Today we will get some more data in the United States reflecting the so-called ‘strong economic fundamentals’. Payrolls in the U.S. are predicted to show a seventh monthly decrease in July. With the predicted 75K loss in jobs for July, the unemployment rate is expected to rise to 5.6%. Manufacturing payrolls will again be hardest hit as they are predicted to have fallen by 40K during July. But cutbacks at UAL Corp. and Starbucks Corp. signal that firings are spreading beyond builders and manufacturers as the cost of raw materials soars. Many are expecting accelerated declines in payrolls through the end of the year, which would put additional pressure on an already overburdened U.S. consumer. These employment figures will reinforce concerns that the economy is in a recession, as the July cuts will bring the total drop in payrolls so far this year to more than half a million. But don’t worry; Secretary Paulson says the long-term fundamentals are strong!!
The negative data may force the U.S. dollar to give back some of the gains it took during the strange month of July. Now that we are in August, a step back to review July is appropriate. The greenback strengthened 1% against the euro and 1.6% versus the yen (JPY) in July, on speculation that the U.S. growth slowdown is spreading to other nations. Crude oil also helped the dollar, as a slowing U.S. economy caused fuel consumption to weaken to the lowest in three years. Oil had the biggest one-month decline since December 2004. While I agree that the world’s economy will slow in the coming months, growth will continue at a pretty good pace in Asia and the developing world, keeping demand for oil and other commodities up. While the fall in oil during July propped up the U.S. dollar, I don’t think we can count on further dramatic declines.
The worst performing currency for the month of July was the New Zealand dollar (NZD), which fell by 3.88% versus the greenback. New Zealand fell after the Reserve Bank of New Zealand lowered interest rates on July 24 and signaled they will continue cutting rates. This was the first reduction in interest rates in 5 years, and with a bias for more cuts, the currency has sold off. Many investors had moved into the kiwi chasing high yields, so the expected cuts in interest caused this ‘hot money’ to move back out. Investors in the New Zealand dollar would be advised to exit these positions as they come due.
So where should investors turn? According to the Economist’s ‘Big Mac Index’ the best values are in Asia. The Economist magazine compares prices for McDonalds Corp.’s burger globally, and is a light-hearted barometer of whether currencies are properly valued against the dollar. As of July 26, when the Economist published its 2008 index, 10 Asia-Pacific region currencies were undervalued against the U.S. dollar, many significantly so. Currencies which were below their true worth, according to the Economist, included 52.1% in Hong Kong, 48.7% in China, 26.6% in Japan, and 18.2% in Singapore. It is nice to see that the ‘Big Mac Index’ agrees with our thoughts that the Asian currencies are undervalued.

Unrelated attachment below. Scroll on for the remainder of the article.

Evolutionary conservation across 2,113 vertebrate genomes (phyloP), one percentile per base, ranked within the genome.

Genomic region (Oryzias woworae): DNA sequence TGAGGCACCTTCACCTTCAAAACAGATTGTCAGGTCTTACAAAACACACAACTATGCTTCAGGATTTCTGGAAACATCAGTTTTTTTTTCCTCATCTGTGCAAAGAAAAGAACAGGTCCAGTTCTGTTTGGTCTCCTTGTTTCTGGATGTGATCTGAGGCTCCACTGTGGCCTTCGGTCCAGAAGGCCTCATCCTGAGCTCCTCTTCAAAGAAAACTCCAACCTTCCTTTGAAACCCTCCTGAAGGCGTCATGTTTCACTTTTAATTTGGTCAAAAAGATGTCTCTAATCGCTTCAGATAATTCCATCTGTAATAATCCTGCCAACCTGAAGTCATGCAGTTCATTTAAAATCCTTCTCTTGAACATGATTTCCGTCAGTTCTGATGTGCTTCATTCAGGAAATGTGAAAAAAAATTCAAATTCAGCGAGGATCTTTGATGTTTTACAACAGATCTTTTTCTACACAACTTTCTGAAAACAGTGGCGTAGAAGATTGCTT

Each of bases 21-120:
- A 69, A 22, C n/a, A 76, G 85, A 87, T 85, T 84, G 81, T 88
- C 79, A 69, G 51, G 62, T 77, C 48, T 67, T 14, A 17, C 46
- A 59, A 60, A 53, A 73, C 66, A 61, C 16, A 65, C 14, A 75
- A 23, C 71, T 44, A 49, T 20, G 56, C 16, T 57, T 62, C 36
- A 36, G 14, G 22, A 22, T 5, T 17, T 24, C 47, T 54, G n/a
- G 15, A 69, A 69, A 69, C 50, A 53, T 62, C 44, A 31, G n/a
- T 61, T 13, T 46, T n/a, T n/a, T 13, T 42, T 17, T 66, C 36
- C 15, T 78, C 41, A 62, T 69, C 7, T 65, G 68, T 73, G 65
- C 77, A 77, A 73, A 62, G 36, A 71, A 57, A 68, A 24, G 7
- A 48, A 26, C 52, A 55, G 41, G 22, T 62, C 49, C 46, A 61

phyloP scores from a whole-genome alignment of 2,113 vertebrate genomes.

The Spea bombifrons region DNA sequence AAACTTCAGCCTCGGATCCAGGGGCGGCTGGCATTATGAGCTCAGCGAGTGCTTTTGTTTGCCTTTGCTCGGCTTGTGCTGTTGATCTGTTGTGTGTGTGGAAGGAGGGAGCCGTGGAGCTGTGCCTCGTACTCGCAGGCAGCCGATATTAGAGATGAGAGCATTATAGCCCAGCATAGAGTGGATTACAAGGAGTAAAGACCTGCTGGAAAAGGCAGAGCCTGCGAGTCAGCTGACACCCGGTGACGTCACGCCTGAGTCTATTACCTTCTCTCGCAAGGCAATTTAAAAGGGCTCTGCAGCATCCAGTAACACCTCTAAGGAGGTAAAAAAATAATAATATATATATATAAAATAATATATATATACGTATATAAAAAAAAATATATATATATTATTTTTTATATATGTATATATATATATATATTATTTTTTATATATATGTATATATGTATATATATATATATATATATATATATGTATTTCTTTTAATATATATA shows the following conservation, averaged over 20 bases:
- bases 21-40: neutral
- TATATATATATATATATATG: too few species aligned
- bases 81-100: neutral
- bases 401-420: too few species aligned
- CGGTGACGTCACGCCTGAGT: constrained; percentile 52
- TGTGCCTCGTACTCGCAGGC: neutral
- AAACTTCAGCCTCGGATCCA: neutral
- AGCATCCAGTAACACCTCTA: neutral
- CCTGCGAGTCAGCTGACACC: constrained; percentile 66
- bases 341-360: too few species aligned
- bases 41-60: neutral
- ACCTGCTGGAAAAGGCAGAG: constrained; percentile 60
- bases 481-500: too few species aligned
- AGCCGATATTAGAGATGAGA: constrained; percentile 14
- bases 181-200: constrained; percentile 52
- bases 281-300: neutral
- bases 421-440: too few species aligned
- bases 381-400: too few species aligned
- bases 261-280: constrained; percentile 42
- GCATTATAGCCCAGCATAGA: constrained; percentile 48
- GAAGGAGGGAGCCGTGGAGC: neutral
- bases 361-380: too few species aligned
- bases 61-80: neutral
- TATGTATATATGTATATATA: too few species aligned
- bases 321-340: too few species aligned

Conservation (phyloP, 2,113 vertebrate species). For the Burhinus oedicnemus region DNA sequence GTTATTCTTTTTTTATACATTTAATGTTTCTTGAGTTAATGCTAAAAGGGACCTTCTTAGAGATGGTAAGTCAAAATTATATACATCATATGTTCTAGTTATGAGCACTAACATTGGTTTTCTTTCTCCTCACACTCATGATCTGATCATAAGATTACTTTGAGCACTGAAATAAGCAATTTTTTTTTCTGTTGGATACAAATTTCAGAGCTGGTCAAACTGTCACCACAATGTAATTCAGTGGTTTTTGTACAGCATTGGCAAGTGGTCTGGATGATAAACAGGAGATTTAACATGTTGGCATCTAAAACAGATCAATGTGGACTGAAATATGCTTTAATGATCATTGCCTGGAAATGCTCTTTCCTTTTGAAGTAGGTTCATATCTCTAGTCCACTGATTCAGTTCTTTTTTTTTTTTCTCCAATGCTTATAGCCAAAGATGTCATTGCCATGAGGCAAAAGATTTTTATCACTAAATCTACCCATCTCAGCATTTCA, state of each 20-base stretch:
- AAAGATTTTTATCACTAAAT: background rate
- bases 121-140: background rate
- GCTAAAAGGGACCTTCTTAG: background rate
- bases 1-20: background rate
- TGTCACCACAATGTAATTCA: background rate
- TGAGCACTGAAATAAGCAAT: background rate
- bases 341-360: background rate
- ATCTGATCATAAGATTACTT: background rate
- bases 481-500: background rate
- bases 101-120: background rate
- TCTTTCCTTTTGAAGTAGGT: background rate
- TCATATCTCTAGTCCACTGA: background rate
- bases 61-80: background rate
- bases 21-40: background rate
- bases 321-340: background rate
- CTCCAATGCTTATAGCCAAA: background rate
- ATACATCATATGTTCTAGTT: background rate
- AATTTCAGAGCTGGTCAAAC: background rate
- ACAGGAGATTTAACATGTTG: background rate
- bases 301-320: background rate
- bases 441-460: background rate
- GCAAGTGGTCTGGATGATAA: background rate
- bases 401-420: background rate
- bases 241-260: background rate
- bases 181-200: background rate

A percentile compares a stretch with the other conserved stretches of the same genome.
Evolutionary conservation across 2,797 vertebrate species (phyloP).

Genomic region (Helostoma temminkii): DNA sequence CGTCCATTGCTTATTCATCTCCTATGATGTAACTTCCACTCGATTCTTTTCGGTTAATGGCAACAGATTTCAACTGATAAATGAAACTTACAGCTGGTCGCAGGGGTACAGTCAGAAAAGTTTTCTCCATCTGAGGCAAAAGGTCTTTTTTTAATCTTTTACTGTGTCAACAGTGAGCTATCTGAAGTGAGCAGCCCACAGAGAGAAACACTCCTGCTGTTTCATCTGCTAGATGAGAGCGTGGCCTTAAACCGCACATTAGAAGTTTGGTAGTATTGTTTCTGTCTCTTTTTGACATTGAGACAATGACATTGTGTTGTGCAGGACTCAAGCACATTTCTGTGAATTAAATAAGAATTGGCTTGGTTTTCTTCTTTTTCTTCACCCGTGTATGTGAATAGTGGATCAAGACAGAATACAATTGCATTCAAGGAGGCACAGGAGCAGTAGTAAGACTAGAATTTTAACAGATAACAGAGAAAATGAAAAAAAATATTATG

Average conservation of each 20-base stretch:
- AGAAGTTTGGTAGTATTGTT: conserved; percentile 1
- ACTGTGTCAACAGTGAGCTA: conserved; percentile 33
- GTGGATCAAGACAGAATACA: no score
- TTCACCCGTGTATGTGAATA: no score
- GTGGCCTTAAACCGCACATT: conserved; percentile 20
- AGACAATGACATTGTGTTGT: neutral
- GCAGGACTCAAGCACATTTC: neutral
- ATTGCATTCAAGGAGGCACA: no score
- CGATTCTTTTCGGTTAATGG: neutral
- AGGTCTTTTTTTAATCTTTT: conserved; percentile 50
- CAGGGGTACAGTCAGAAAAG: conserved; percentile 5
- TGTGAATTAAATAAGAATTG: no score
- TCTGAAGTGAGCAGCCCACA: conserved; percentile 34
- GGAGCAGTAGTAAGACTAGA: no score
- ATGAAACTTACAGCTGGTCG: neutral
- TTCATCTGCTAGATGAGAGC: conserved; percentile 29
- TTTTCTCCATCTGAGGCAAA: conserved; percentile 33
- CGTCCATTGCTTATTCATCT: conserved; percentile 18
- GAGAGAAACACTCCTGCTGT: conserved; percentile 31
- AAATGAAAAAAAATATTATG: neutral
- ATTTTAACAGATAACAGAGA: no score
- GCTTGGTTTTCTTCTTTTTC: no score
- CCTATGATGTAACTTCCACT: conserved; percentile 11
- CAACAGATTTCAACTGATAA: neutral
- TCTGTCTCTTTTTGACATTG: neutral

Our metals trader, Kristin Kuchem just came in. She has been on the road in Las Vegas this week, and will be out again in San Francisco next week. It is great to have her back on the desk; should help with the phone volume today. Now on to the Big Finish…
Currencies today 8/1/08… A$ .9355, kiwi .7281, C$.9756, euro 1.5566, sterling 1.9754, Swiss .9537, ISK 79.47, rand 7.3230, krone 5.1409, SEK 6.0646, forint 149.92, zloty 2.0673, koruna 15.44, yen 107.63, baht 33.55, sing 1.3696, HKD 7.8038, INR 42.41, China 6.8432, pesos 10.01, BRL 1.5654, dollar index 73.34, Oil $122.89, Silver $17.59, and Gold… $911.52
That’s it for today… I can’t believe summer is already starting to wind down. I got home last night and my daughter was decorating her new book bag, already getting excited about going back to school. My son, who is facing his first year at a pretty tough high school, is much less excited. August is probably my least favorite month here in St. Louis, as the temperatures reach well into the ’90s and humidity is always high. Makes my training for the upcoming LSL triathlon and Chicago marathon a little harder, as I’ve been having to run in the evenings instead of first thing in the morning. I guess I really shouldn’t complain though, the beauty of living here in St. Louis is that the weather is never the same for very long. Before you know it we will be complaining about the cold! Hope everyone has a Fantastic Friday, and a great weekend.
August 1, 2008